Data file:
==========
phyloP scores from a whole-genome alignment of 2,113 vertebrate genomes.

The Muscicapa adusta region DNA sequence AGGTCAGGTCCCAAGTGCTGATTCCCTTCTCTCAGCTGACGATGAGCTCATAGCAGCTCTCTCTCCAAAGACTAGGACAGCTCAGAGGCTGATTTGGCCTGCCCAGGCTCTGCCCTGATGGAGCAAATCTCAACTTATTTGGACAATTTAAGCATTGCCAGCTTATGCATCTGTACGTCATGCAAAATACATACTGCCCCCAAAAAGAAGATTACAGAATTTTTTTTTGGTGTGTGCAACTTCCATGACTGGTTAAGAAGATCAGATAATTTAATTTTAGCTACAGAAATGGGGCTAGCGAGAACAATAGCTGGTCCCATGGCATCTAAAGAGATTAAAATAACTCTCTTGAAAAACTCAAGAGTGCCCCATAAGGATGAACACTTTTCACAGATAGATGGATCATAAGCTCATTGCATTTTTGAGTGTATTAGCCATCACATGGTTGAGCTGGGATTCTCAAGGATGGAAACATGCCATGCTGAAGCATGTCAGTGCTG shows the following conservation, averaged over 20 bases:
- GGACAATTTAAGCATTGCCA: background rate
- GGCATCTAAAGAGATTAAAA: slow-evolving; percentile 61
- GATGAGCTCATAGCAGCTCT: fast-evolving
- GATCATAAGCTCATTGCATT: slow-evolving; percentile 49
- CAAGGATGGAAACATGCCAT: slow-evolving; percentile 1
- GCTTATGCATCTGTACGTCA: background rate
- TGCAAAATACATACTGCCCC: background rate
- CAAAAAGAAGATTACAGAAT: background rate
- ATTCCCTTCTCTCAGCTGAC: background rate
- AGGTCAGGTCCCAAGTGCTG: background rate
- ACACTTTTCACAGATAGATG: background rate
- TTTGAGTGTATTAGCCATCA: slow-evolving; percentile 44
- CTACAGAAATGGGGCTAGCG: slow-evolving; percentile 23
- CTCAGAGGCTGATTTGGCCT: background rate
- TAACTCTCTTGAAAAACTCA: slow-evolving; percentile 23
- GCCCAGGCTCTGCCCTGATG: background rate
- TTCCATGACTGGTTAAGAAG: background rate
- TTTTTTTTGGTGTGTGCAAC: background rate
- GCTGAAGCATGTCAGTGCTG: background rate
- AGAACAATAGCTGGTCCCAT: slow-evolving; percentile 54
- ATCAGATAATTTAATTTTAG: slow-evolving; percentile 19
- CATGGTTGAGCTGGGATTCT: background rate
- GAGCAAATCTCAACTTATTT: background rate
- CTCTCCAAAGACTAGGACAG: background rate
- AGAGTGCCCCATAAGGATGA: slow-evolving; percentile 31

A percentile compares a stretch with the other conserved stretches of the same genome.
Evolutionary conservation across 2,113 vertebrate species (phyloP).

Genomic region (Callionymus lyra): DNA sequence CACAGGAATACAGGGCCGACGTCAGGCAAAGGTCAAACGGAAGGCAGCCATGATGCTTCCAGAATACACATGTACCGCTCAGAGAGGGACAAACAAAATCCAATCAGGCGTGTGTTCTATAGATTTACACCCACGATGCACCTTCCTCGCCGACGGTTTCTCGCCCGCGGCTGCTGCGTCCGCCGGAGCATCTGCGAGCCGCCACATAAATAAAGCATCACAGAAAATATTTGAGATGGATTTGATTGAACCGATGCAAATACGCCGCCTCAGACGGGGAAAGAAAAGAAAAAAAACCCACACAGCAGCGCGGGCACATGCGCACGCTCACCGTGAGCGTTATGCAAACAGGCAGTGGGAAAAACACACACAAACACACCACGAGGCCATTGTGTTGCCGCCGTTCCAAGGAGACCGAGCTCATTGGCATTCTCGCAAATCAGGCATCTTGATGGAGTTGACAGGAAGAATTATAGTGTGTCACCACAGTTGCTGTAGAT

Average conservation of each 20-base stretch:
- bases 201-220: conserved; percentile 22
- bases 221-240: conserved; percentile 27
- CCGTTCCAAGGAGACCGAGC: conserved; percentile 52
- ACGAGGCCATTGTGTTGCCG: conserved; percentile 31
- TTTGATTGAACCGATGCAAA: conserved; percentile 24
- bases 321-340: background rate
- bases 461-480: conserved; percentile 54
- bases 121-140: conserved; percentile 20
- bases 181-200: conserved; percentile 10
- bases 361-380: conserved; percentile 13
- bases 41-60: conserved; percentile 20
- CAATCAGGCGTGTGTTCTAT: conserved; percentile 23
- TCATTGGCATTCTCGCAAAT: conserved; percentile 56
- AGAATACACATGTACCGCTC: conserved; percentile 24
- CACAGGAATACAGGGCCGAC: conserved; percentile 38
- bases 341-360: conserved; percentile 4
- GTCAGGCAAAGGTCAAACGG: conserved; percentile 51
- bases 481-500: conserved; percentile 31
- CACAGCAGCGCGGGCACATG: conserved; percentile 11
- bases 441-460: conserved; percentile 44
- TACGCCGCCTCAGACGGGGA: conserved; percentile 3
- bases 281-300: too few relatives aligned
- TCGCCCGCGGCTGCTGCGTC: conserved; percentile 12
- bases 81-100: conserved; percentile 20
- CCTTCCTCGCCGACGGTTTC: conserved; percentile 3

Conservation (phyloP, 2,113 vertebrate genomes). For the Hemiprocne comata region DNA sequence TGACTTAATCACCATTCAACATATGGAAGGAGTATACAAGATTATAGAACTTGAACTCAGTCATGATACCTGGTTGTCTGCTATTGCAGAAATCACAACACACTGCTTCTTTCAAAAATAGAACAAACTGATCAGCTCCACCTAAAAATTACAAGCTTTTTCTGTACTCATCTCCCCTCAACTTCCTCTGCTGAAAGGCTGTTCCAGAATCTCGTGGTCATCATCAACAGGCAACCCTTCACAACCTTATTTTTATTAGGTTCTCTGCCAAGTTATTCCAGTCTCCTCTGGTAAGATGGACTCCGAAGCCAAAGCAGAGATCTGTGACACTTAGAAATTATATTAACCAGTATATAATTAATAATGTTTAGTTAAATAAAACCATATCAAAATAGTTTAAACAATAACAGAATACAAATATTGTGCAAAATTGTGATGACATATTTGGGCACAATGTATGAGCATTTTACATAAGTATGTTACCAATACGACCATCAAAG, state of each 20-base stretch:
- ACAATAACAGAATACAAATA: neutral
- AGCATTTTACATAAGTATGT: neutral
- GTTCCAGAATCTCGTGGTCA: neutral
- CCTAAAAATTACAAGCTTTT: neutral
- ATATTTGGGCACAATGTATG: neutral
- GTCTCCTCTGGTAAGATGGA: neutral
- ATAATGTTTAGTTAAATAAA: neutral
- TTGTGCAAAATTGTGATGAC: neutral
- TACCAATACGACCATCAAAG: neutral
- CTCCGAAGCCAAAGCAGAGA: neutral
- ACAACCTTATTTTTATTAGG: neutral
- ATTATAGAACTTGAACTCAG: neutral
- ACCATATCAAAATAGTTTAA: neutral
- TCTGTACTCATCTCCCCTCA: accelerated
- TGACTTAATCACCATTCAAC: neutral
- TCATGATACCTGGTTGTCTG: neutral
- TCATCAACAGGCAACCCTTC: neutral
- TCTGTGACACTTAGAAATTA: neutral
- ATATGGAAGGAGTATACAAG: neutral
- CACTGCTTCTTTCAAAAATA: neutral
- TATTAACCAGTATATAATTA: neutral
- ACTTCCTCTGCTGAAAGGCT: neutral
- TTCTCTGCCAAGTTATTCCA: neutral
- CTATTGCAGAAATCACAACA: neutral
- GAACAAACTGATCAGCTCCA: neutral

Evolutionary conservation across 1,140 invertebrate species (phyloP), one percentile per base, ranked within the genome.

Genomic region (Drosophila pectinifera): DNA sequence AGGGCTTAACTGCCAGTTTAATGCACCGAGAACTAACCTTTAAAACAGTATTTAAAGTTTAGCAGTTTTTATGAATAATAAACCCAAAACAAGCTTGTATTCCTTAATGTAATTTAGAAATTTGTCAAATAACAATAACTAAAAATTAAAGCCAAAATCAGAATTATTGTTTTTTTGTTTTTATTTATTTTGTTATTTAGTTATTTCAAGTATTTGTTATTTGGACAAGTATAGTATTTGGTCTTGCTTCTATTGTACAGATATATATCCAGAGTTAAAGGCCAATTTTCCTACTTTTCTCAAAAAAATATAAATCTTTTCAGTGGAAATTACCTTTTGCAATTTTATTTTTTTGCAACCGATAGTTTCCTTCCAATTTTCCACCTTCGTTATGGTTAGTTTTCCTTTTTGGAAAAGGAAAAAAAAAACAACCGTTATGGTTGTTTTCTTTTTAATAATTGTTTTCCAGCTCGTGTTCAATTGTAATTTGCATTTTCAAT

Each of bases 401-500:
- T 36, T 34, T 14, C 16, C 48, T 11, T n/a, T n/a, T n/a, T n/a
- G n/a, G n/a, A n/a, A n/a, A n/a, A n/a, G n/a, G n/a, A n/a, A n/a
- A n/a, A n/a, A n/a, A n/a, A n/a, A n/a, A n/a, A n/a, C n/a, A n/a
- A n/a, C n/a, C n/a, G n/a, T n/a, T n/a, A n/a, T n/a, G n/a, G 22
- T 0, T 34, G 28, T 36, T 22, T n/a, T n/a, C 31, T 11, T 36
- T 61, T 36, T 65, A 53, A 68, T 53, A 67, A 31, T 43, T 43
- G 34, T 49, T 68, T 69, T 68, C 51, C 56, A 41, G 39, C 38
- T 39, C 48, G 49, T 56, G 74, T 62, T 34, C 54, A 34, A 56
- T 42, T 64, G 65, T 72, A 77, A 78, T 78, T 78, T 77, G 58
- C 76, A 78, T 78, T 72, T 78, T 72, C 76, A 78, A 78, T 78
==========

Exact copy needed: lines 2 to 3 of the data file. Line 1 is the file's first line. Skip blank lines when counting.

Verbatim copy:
The Muscicapa adusta region DNA sequence AGGTCAGGTCCCAAGTGCTGATTCCCTTCTCTCAGCTGACGATGAGCTCATAGCAGCTCTCTCTCCAAAGACTAGGACAGCTCAGAGGCTGATTTGGCCTGCCCAGGCTCTGCCCTGATGGAGCAAATCTCAACTTATTTGGACAATTTAAGCATTGCCAGCTTATGCATCTGTACGTCATGCAAAATACATACTGCCCCCAAAAAGAAGATTACAGAATTTTTTTTTGGTGTGTGCAACTTCCATGACTGGTTAAGAAGATCAGATAATTTAATTTTAGCTACAGAAATGGGGCTAGCGAGAACAATAGCTGGTCCCATGGCATCTAAAGAGATTAAAATAACTCTCTTGAAAAACTCAAGAGTGCCCCATAAGGATGAACACTTTTCACAGATAGATGGATCATAAGCTCATTGCATTTTTGAGTGTATTAGCCATCACATGGTTGAGCTGGGATTCTCAAGGATGGAAACATGCCATGCTGAAGCATGTCAGTGCTG shows the following conservation, averaged over 20 bases:
- GGACAATTTAAGCATTGCCA: background rate